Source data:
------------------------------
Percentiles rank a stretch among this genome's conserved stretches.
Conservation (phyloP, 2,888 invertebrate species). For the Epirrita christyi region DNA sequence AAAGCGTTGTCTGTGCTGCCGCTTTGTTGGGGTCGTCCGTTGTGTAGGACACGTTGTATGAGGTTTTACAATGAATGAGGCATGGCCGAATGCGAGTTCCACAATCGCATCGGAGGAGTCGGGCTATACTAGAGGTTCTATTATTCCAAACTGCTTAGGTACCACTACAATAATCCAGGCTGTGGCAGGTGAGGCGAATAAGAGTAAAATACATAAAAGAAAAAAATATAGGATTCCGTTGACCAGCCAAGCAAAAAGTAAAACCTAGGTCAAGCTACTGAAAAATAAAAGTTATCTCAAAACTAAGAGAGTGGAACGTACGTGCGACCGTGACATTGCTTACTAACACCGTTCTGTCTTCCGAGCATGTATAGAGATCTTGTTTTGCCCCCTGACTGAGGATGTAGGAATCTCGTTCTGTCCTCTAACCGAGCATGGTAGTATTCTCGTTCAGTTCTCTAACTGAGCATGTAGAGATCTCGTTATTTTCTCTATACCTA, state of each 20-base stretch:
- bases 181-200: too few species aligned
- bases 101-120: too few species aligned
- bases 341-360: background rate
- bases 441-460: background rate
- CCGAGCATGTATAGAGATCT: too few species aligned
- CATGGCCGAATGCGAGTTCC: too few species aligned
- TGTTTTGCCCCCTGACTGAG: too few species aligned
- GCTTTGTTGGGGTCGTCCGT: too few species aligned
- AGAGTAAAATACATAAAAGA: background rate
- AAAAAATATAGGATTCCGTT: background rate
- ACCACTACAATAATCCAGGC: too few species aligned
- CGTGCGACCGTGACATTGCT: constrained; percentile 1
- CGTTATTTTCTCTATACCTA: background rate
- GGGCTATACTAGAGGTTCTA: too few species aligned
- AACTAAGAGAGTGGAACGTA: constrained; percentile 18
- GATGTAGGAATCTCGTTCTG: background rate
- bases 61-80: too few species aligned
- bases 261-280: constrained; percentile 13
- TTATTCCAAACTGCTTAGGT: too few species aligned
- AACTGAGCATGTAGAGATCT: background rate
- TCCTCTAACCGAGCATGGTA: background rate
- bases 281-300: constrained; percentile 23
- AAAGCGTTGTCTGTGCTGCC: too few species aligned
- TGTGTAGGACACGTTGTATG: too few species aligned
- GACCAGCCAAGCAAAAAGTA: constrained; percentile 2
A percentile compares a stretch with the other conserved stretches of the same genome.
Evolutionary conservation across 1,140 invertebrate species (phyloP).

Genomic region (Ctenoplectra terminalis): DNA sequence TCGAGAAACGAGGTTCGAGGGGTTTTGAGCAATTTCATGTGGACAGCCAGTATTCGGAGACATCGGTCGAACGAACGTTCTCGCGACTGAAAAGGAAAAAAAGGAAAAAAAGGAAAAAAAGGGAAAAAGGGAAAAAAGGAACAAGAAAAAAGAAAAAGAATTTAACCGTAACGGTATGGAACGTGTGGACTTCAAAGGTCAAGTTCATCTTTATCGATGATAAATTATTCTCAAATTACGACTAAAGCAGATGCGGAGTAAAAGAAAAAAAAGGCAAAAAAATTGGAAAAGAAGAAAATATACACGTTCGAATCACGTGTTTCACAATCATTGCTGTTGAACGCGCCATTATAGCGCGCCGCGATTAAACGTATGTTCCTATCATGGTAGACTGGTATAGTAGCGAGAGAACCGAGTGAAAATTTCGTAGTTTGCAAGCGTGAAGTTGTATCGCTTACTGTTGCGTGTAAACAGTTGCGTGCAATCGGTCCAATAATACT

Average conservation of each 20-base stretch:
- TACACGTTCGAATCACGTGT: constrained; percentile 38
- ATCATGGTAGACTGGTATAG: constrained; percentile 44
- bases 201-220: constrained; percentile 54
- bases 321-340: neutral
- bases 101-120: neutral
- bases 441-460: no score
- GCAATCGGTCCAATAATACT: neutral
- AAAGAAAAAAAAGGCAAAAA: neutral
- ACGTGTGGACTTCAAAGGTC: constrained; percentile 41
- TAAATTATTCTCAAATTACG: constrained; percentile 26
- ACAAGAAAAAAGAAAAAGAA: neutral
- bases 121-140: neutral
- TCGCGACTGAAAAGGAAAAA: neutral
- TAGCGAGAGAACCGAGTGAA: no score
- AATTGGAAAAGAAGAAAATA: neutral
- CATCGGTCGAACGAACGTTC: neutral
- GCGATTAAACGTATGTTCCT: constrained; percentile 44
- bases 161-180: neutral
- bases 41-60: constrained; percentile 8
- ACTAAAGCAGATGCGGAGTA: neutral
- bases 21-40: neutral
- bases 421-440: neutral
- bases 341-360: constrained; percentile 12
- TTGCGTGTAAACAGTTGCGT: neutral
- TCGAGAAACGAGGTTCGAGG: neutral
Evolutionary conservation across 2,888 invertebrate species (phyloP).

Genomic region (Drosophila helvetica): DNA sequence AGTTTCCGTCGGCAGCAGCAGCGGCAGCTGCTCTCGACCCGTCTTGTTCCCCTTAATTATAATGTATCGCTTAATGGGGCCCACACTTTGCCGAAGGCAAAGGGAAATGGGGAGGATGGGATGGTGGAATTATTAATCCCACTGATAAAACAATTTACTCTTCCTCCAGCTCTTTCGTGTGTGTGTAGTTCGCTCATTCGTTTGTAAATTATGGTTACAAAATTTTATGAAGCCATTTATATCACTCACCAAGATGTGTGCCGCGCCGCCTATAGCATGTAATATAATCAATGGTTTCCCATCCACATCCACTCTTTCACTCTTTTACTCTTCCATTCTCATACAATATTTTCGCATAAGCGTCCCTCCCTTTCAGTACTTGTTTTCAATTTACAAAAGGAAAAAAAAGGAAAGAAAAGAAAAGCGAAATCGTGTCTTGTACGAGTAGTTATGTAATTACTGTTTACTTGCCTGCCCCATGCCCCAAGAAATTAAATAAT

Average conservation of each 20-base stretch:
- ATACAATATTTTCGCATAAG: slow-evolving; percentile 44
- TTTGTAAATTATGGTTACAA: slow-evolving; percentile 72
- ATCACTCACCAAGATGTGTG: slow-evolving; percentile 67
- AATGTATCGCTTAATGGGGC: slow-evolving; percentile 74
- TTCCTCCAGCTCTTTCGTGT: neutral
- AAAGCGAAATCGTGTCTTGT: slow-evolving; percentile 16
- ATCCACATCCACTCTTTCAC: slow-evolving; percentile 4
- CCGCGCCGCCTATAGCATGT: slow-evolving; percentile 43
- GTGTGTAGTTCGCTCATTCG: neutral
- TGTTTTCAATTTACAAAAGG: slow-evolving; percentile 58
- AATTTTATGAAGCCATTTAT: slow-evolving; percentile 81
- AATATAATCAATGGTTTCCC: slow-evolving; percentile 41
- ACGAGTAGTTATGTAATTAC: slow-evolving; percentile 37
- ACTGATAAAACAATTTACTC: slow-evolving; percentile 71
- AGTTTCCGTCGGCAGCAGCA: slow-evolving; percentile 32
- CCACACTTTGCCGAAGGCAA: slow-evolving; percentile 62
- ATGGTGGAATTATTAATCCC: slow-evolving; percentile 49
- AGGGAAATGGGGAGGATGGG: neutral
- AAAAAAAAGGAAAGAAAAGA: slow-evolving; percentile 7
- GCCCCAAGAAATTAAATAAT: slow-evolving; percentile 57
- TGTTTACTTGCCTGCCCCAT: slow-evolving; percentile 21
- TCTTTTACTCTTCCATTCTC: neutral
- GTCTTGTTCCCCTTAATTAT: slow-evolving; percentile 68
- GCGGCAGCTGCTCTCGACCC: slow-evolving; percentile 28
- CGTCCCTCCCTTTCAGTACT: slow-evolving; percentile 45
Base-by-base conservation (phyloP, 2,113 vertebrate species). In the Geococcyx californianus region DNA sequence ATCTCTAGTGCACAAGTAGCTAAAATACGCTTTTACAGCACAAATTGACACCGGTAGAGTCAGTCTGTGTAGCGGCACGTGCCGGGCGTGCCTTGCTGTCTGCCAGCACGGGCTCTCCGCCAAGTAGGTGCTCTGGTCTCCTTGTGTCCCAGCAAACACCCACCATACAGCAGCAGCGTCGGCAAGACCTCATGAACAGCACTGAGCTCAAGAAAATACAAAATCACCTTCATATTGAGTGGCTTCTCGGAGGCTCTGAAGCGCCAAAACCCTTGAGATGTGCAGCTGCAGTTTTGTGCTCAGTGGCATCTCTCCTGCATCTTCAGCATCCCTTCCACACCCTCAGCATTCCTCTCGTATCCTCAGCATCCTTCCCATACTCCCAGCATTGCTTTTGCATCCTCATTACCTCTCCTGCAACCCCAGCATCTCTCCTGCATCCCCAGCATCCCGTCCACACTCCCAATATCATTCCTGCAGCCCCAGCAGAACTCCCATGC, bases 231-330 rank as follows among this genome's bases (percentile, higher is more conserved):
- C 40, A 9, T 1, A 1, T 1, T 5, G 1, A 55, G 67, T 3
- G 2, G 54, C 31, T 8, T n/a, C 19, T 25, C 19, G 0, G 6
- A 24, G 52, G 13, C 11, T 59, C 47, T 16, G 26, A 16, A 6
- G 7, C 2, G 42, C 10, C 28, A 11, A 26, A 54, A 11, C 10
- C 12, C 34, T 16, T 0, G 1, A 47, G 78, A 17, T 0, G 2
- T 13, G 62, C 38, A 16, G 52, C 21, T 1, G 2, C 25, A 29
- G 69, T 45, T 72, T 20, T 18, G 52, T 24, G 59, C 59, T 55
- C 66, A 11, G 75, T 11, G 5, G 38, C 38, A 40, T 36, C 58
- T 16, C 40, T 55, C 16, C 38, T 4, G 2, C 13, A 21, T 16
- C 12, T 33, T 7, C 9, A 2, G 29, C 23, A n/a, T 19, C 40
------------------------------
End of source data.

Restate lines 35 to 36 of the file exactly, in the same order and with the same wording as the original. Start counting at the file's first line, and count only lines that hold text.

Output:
- bases 321-340: neutral
- bases 101-120: neutral